SOURCE: Grossman Law Offices

Grossman Law Offices

April 25, 2013 08:40 ET

Grossman Law Offices Files Wrongful Death Suit Against Alcohol Provider in Drunk Driving Death of Jesus Renee Natal

AUSTIN, TX--(Marketwired - April 25, 2013) - The suit (Cause No. D-1-GN-13-000580, filed within the 200th Judicial District of Travis County) alleges the victim was drinking at a local Pluckers restaurant in San Marcos, Texas, on or about the evening of September 13, 2012. The victim was allegedly served alcohol to the point of intoxication, and continued service thereafter. The suit alleges Pluckers knew of the victim's obvious state of intoxication, such that he presented a danger to himself and to others. Following this service, and allegedly in an intoxicated state, the victim left the restaurant and struck the rear of a delivery truck, sustaining fatal injuries from the collision.

The suit asserts dram shop and vicarious liability causes of action, as employees who allegedly served alcohol to the victim were operating within the course and scope of their employment with Pluckers. Austin drunk driving accident attorney Keith Purdue comments on the suit, "According to the TABC, and codified within the Texas Alcoholic Beverage Code, licensed providers of alcohol have a duty to their customers to refrain from service once a patron becomes intoxicated. While we certainly understand the issues involved in representing the estate of an intoxicated driver, this suit takes aim at the typical genesis of these types of accidents, the alcohol provider."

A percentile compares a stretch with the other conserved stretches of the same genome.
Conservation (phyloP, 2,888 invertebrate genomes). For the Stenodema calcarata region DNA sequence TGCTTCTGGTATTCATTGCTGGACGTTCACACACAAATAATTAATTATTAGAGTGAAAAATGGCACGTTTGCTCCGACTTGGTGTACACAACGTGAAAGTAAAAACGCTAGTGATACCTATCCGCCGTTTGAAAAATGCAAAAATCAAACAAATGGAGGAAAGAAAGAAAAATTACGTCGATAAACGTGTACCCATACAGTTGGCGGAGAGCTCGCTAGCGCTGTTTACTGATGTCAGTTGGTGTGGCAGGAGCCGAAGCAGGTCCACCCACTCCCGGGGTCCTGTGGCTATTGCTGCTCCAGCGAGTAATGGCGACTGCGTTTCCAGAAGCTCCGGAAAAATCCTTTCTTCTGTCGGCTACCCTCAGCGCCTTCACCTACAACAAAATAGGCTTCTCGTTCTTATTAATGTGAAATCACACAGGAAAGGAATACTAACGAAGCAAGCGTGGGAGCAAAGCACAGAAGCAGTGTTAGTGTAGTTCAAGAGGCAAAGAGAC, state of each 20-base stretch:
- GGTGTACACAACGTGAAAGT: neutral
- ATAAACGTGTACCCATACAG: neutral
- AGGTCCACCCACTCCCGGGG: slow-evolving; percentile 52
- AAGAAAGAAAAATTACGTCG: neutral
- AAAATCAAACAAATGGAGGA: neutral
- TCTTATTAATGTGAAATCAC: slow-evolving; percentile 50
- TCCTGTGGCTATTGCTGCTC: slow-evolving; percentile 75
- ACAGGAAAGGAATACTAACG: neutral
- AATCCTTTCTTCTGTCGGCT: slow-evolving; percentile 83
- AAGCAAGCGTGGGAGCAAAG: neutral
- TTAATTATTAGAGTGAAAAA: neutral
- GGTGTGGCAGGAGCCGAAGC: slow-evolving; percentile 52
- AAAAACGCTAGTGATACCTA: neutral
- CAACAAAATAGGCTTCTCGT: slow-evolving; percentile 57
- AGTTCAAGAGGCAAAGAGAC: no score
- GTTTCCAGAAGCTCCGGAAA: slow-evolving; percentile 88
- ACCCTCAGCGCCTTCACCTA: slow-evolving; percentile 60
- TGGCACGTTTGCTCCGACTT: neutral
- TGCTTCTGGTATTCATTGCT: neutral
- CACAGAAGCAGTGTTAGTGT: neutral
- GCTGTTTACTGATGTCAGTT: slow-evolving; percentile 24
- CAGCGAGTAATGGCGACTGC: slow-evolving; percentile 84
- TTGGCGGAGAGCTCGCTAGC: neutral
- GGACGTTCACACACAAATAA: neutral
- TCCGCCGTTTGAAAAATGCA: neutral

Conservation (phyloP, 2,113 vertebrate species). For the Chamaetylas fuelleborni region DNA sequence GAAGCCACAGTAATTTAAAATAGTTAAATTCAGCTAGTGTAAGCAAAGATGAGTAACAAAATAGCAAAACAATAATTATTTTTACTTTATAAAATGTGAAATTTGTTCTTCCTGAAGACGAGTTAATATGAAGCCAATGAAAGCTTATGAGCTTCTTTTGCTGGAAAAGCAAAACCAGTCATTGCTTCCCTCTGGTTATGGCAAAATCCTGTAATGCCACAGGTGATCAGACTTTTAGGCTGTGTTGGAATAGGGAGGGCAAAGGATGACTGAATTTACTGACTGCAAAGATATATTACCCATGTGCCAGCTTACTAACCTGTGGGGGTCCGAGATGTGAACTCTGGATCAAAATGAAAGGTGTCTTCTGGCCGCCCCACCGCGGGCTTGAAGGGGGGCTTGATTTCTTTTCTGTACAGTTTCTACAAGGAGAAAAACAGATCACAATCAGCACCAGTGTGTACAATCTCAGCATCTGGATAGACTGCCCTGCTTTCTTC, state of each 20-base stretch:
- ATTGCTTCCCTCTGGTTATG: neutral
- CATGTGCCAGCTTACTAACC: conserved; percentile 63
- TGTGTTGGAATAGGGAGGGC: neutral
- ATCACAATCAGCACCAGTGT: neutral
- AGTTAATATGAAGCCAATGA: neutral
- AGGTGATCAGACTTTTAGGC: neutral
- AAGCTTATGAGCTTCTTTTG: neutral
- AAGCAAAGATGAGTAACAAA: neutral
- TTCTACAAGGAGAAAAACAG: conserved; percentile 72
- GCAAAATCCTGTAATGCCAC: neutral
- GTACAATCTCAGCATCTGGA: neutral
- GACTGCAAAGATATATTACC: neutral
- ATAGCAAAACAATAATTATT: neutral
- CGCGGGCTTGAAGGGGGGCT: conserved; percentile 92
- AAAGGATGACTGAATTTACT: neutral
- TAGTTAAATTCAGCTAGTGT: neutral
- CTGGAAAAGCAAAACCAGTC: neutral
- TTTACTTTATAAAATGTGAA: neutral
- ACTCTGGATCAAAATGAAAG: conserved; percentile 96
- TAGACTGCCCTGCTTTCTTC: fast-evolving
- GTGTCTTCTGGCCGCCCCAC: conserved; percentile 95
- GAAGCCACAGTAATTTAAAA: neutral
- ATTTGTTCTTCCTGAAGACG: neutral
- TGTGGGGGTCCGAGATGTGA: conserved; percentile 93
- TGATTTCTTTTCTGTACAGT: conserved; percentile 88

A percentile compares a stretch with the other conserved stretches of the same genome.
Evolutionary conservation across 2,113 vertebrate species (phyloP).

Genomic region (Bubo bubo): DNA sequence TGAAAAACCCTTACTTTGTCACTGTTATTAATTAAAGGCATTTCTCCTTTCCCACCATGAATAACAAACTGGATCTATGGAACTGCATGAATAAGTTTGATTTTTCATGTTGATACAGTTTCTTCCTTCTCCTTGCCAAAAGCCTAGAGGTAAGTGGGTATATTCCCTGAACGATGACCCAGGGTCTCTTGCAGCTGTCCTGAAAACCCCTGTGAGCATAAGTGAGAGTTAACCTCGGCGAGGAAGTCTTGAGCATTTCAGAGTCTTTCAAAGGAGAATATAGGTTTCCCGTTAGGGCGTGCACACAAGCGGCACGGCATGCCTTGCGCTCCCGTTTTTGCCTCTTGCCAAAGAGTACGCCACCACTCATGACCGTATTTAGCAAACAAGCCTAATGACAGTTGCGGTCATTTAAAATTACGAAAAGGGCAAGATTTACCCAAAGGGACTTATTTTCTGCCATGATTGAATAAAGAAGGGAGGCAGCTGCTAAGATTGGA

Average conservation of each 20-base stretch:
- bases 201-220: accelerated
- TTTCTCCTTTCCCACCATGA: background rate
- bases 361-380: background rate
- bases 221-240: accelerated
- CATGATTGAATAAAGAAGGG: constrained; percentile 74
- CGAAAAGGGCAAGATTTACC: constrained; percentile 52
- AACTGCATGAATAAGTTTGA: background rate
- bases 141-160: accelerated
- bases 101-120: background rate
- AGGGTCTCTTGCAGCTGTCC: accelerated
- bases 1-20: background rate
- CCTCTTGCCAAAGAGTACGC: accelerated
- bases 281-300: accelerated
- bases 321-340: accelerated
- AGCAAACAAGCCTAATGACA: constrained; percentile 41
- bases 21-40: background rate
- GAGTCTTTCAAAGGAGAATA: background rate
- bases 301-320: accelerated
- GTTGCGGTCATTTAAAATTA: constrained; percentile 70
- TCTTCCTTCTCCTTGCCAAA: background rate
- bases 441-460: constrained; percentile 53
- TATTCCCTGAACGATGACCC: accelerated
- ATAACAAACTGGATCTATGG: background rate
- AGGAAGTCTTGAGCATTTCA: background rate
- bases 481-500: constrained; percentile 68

Indeed the Texas Alcoholic Beverage Code was enacted to define a cause of action when it can be proven that the service of alcohol, to an "obviously intoxicated" individual was the "proximate cause of the damages suffered." Tex. Alco. Bev. Code Ann. § 2.02(b). Attorney Purdue continues, "To become a licensed alcohol provider, the TABC requires employers and employees to undergo training, and specifically, training in identifying the signs of intoxication. Intuitively, everyone understands the problems associated with continually serving an already intoxicated individual, and the Texas Alcoholic Beverage Code codifies these concerns."

Attorney Purdue continues, "This is notable, because the code applies to every licensed alcohol provider, even the less traditional providers like the defendant. Our suit is in line with the spirit of the law; if you sell alcohol to the public, these rules apply to you, and you must be safe and responsible about it."

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